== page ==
would bring an outburst of profanity and futile rage-rather alarming to hear, because it was itself the
product of fright, and childish in temper. But with one exception there was little talk and little noise. It
seemed as though their blindness had shut people into themselves.
The exception had found himself a position out on one of the traffic islands. He was a tall, elderly, gaunt
man with a bush of wiry gray hair, and he was holding forth emphatically about repentance, the wrath to
come, and the uncomfortable prospects for sinners. Nobody was paying him any attention; for most of
them the day of wrath had already arrived.
Then, from a distance, came a sound which caught every-ones attention: a gradually swelling chorus:
And when I die,
Don't bury me at all,
Just pickle my bones
Dreary and untuneful, it slurred through the empty streets, echoing dismally back and forth. Every head
in the Circus was turning now left, now right, trying to place its direction. The prophet of doom raised his
voice against the competition. The song wailed discordantly closer:
Lay a bottle of booze
At my head and my feet,
And then I'm sure
My bones will keep.
and as an accompaniment to it there was the shuffle of feet more or less in step.
From where I stood I could see them come in single file out of a side street into Shaftesbury Avenue and
turn toward the Circus. The second man had his hands on the shoulders of the leader, the third on his,
and so on, to the number of twenty-five or thirty. At the conclusion of that song somebody started "Beer,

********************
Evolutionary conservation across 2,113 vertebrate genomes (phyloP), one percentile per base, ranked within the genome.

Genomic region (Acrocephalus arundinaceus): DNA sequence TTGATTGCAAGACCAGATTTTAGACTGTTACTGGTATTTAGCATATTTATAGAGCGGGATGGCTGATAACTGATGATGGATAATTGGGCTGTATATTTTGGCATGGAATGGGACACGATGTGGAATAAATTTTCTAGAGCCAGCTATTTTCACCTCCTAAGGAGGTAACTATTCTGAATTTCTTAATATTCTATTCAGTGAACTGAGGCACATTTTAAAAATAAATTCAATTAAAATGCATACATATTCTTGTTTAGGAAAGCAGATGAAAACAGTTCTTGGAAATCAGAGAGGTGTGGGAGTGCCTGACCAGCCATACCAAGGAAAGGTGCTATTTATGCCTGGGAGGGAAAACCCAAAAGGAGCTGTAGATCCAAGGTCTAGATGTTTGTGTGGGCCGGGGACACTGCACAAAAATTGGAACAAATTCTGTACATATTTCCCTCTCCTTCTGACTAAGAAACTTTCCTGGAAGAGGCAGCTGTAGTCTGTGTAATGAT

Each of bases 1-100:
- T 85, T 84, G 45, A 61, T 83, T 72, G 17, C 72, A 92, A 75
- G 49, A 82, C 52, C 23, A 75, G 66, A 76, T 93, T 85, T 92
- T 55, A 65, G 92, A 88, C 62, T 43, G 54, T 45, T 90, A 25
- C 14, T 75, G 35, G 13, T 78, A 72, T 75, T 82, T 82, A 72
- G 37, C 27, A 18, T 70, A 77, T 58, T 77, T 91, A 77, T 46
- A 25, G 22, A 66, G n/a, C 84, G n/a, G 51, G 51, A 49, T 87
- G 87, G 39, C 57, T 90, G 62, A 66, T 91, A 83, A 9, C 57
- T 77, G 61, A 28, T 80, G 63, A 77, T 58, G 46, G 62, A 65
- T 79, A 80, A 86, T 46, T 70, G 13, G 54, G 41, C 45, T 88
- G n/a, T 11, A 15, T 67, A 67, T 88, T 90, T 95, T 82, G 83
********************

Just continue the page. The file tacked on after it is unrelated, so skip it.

Beer, Glorious Beer!" pitching it in such a high key that it petered out in confusion.
They trudged steadily on until they reached the center of the Circus, then the leader raised his voice, It
was a considerable voice, with parade-ground quality:
Everybody else in the Circus was now struck motionless, all with their faces turned toward him, nil trying
to guess what was afoot. The leader raised his voice again, mimicking the manner of a professional guide:
"'Ere we are, gents one an' all. Piccabloodydilly Circus. The Center of the World. The 'Ub of the
Universe. Where all the nobs had their wine, women, and song."
He was not blind, far from it. His eyes were ranging round, taking stock as he spoke, His sight must
have been saved by some such accident as mine, but he was pretty drunk, and so were the men behind
"An' we'll 'ave it too," he added. "Next stop, the well-known Caffy Royal-an' all drinks on the house,"
"Yus-but what abaht the women?" asked a voice, and there was a laugh.
"Oh, women. 'S' that what you want?" said the leader.
He stepped forward and caught a girl by the arm. She screamed as he dragged her toward the man who
had spoken, but he took no notice of that.
"There y'are, chum. An' don't say I don't treat you right. It's a peach, a smasher-if that makes any
difference to you."
"Hey, what about mc?" said the next man.
"You, mate? Well, let's see. Like 'em blond or dark?"
Considered later, I suppose I behaved like a fool. My head was still full of standards and conventions
that had ceased to apply. It did not occur to me that if there was to be any survival, anyone adopted by
this gang would stand a far better chance than she would on her own. Fired with a mixture of schoolboy
heroics and noble sentiments, I waded in. He didn't see me coming until I was quite close, and then I
slogged for his jaw. Unfortunately he was a little quicker.